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    Prince Alfred Park + Pool Upgrade by Sue Barnsley Design (in association with Neeson Murcutt Architects) wins Landscape Design prize at 2014 Sustainability Awards

    Geraldine Chua

    Prince Alfred Park + Pool Upgrade by Sue Barnsley Design (in association with Neeson Murcutt Architects) has been awarded the top Landscape Design gong at the 2014 Sustainability Awards.

    Located at the edge of central Sydney, the project was crowned over five other contestants, including the highly commended Birrarung Marr Stormwater Harvesting & Landscape Integration Project. It was favoured because of its combination of facilities and initiatives, which have allowed it to be more than just a recreational park for the community – a common theme for many notable landscape projects.

    “The upgrade of Prince Alfred Park proves that truly good design engages nature and resonates with people. The breadth of facilities provided here has a lot to do with its success, but it is much more than just a pool and parkland with some playground equipment,” praised the jury.

    “This redevelopment melds old and new, natural grassland with mown lawns and tennis courts, pool and sundeck with shady trees and lazy slopes, such that discovering these interfaces becomes something of an adventure in itself. Indeed nearby residents and visitors alike are often heard to comment that they happily stay all day.”

    The ambition for the project was to reinvigorate the 7.5 hectare park and provide upgrades to the tired public pool, but the overriding principle was to premiate landscape over built form. This central focus is based on a conviction that in these inner urban areas, green space is sacred.

    A large 2,320sqm green roof folds over the building, continually transpiring, oxygenating the city, cooling and humidifying the site while sequestering carbon. This green roof will be monitored to refine and improve the ecology of the landscape.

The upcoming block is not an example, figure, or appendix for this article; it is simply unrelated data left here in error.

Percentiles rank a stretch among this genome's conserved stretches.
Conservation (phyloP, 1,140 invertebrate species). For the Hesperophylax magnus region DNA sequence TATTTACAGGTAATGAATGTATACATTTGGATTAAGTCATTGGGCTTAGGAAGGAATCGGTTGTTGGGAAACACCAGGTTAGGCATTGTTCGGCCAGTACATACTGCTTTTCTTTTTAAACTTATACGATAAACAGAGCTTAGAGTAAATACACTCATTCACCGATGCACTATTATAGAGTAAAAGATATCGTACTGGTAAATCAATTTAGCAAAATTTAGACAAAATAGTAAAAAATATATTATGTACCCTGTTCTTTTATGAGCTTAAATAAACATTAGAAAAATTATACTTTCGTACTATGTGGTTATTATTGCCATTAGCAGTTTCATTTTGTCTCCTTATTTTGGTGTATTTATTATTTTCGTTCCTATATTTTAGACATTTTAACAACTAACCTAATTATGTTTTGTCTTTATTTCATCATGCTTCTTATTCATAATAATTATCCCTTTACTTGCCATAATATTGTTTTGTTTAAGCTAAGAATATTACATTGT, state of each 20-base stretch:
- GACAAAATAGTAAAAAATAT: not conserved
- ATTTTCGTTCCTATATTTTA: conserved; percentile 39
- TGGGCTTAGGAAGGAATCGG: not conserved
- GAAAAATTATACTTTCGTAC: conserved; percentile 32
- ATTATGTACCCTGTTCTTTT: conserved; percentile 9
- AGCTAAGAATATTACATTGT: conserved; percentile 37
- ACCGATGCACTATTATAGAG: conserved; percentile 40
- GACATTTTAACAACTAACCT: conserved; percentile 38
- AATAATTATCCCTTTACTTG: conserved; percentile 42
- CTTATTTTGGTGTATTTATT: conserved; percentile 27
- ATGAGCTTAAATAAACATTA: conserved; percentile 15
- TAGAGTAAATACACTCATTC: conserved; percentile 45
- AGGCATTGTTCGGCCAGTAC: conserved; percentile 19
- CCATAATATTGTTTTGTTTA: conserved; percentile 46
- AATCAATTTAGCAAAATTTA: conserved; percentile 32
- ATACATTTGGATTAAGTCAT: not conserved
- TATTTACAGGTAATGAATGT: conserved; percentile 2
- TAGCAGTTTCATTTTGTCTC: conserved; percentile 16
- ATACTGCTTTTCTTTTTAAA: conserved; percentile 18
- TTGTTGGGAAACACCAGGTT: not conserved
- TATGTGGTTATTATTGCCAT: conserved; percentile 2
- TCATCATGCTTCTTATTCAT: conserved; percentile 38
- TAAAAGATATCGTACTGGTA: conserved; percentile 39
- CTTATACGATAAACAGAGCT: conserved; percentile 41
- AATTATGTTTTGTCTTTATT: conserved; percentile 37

Other landscape features include meadows and non-movable grass slopes, which trial an alternative low groundcover to mown lawns, and cabbage tree palms which were transplanted from areas destined for logging. The park also has extensive new tree, under-storey and habitat plantings.

    The high cover of porous, natural surfaces reduces reflectivity and heat generation, while stormwater harvesting from the concourse supply water to the toilets.

     

     

     

     

     

     

     

     

     

     

     

    Key initiatives:

    • Tree pit soil volumes are based on best practice data
    • Extensive native meadows protect mature figs from compaction, increasing urban biodiversity
    • Soils are manufactured & topsoil conditions are improved
    • Site earthworks required a balance of cut & fill across the park
    • New pathways are universally accessible, while allowing for natural drainage
    • Bio retention swales improve water quality before discharge to Blackwattle Bay
    • Stormwater is collected in a 500kL underground storage tank for reuse including piped water from the Surry Hills catchment
    • The capacity of the tank allows for 14 days continuous irrigation during peak summer for high use areas- the pool curtilage & park playing field
    • Irrigation smart controls & sensors assist water conservation & management
    • Recycled construction materials from site - sandstone, soils, aggregate subbase, mulch
    • Timber products are from recycled sources
    • Rationalised park lighting to major pathways & energy efficient lamps including LED lights

    Photography by Brett Boardman

    Click here to see all the winners and commendations for 2014. You can also view articles on all the finalists in the Landscape category here.

    Check out all 70 finalists in the interactive video below:

     

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